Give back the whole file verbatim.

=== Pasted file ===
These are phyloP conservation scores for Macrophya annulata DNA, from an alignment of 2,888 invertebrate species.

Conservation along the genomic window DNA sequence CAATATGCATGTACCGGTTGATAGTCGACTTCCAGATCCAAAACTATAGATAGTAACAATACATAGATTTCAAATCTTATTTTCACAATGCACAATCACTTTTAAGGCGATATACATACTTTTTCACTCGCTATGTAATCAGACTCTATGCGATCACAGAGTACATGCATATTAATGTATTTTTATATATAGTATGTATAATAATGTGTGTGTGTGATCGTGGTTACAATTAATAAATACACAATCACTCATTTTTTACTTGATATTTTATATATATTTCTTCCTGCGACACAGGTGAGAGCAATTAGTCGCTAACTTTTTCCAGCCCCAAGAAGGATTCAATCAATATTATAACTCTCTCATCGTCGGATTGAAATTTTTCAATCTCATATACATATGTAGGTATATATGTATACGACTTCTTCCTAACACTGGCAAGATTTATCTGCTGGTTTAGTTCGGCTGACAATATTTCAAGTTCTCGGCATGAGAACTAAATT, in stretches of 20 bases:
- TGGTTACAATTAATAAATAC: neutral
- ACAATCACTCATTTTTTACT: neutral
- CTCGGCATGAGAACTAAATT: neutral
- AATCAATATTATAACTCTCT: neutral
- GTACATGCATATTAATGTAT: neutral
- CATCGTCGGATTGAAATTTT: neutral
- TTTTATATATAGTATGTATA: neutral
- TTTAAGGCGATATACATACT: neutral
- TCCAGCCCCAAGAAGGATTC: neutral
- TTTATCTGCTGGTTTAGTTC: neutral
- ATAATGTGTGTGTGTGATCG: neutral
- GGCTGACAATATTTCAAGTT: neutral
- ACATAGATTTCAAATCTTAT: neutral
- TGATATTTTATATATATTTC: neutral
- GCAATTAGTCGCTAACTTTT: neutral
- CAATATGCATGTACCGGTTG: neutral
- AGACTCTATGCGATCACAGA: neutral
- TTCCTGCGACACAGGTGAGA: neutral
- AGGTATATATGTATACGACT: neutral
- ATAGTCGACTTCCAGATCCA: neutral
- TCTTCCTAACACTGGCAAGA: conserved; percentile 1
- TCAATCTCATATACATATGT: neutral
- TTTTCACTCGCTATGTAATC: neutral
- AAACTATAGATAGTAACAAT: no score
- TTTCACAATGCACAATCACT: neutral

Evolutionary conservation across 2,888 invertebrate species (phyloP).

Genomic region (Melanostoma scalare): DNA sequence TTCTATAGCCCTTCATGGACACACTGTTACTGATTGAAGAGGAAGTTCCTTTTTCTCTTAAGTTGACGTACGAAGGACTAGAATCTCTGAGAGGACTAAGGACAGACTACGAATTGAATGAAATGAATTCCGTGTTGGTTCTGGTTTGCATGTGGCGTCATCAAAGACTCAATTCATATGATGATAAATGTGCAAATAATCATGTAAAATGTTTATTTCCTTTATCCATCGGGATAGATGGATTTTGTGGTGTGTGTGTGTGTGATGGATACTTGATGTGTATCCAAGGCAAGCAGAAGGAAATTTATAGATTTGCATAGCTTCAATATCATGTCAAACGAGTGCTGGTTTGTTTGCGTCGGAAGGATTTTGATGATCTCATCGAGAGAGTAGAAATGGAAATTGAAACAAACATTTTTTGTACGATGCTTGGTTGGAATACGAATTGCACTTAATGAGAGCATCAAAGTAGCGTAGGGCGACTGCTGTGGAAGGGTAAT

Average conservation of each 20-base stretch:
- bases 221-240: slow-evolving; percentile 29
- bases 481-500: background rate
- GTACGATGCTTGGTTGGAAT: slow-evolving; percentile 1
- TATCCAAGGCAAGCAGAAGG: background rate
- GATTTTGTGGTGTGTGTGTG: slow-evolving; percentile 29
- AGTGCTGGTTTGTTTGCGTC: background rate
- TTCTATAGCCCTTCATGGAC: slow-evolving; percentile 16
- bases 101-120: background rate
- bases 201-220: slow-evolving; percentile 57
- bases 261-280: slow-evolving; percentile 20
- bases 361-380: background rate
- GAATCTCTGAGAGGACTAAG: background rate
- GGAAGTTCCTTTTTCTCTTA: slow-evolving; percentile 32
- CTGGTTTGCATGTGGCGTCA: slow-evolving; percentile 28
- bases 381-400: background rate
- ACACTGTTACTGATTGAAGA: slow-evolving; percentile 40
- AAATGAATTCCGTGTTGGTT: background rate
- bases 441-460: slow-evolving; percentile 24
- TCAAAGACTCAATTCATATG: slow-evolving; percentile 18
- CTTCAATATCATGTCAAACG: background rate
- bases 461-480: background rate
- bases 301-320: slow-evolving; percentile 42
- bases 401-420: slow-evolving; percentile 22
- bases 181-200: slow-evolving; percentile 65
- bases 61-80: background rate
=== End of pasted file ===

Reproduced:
These are phyloP conservation scores for Macrophya annulata DNA, from an alignment of 2,888 invertebrate species.

Conservation along the genomic window DNA sequence CAATATGCATGTACCGGTTGATAGTCGACTTCCAGATCCAAAACTATAGATAGTAACAATACATAGATTTCAAATCTTATTTTCACAATGCACAATCACTTTTAAGGCGATATACATACTTTTTCACTCGCTATGTAATCAGACTCTATGCGATCACAGAGTACATGCATATTAATGTATTTTTATATATAGTATGTATAATAATGTGTGTGTGTGATCGTGGTTACAATTAATAAATACACAATCACTCATTTTTTACTTGATATTTTATATATATTTCTTCCTGCGACACAGGTGAGAGCAATTAGTCGCTAACTTTTTCCAGCCCCAAGAAGGATTCAATCAATATTATAACTCTCTCATCGTCGGATTGAAATTTTTCAATCTCATATACATATGTAGGTATATATGTATACGACTTCTTCCTAACACTGGCAAGATTTATCTGCTGGTTTAGTTCGGCTGACAATATTTCAAGTTCTCGGCATGAGAACTAAATT, in stretches of 20 bases:
- TGGTTACAATTAATAAATAC: neutral
- ACAATCACTCATTTTTTACT: neutral
- CTCGGCATGAGAACTAAATT: neutral
- AATCAATATTATAACTCTCT: neutral
- GTACATGCATATTAATGTAT: neutral
- CATCGTCGGATTGAAATTTT: neutral
- TTTTATATATAGTATGTATA: neutral
- TTTAAGGCGATATACATACT: neutral
- TCCAGCCCCAAGAAGGATTC: neutral
- TTTATCTGCTGGTTTAGTTC: neutral
- ATAATGTGTGTGTGTGATCG: neutral
- GGCTGACAATATTTCAAGTT: neutral
- ACATAGATTTCAAATCTTAT: neutral
- TGATATTTTATATATATTTC: neutral
- GCAATTAGTCGCTAACTTTT: neutral
- CAATATGCATGTACCGGTTG: neutral
- AGACTCTATGCGATCACAGA: neutral
- TTCCTGCGACACAGGTGAGA: neutral
- AGGTATATATGTATACGACT: neutral
- ATAGTCGACTTCCAGATCCA: neutral
- TCTTCCTAACACTGGCAAGA: conserved; percentile 1
- TCAATCTCATATACATATGT: neutral
- TTTTCACTCGCTATGTAATC: neutral
- AAACTATAGATAGTAACAAT: no score
- TTTCACAATGCACAATCACT: neutral

Evolutionary conservation across 2,888 invertebrate species (phyloP).

Genomic region (Melanostoma scalare): DNA sequence TTCTATAGCCCTTCATGGACACACTGTTACTGATTGAAGAGGAAGTTCCTTTTTCTCTTAAGTTGACGTACGAAGGACTAGAATCTCTGAGAGGACTAAGGACAGACTACGAATTGAATGAAATGAATTCCGTGTTGGTTCTGGTTTGCATGTGGCGTCATCAAAGACTCAATTCATATGATGATAAATGTGCAAATAATCATGTAAAATGTTTATTTCCTTTATCCATCGGGATAGATGGATTTTGTGGTGTGTGTGTGTGTGATGGATACTTGATGTGTATCCAAGGCAAGCAGAAGGAAATTTATAGATTTGCATAGCTTCAATATCATGTCAAACGAGTGCTGGTTTGTTTGCGTCGGAAGGATTTTGATGATCTCATCGAGAGAGTAGAAATGGAAATTGAAACAAACATTTTTTGTACGATGCTTGGTTGGAATACGAATTGCACTTAATGAGAGCATCAAAGTAGCGTAGGGCGACTGCTGTGGAAGGGTAAT

Average conservation of each 20-base stretch:
- bases 221-240: slow-evolving; percentile 29
- bases 481-500: background rate
- GTACGATGCTTGGTTGGAAT: slow-evolving; percentile 1
- TATCCAAGGCAAGCAGAAGG: background rate
- GATTTTGTGGTGTGTGTGTG: slow-evolving; percentile 29
- AGTGCTGGTTTGTTTGCGTC: background rate
- TTCTATAGCCCTTCATGGAC: slow-evolving; percentile 16
- bases 101-120: background rate
- bases 201-220: slow-evolving; percentile 57
- bases 261-280: slow-evolving; percentile 20
- bases 361-380: background rate
- GAATCTCTGAGAGGACTAAG: background rate
- GGAAGTTCCTTTTTCTCTTA: slow-evolving; percentile 32
- CTGGTTTGCATGTGGCGTCA: slow-evolving; percentile 28
- bases 381-400: background rate
- ACACTGTTACTGATTGAAGA: slow-evolving; percentile 40
- AAATGAATTCCGTGTTGGTT: background rate
- bases 441-460: slow-evolving; percentile 24
- TCAAAGACTCAATTCATATG: slow-evolving; percentile 18
- CTTCAATATCATGTCAAACG: background rate
- bases 461-480: background rate
- bases 301-320: slow-evolving; percentile 42
- bases 401-420: slow-evolving; percentile 22
- bases 181-200: slow-evolving; percentile 65
- bases 61-80: background rate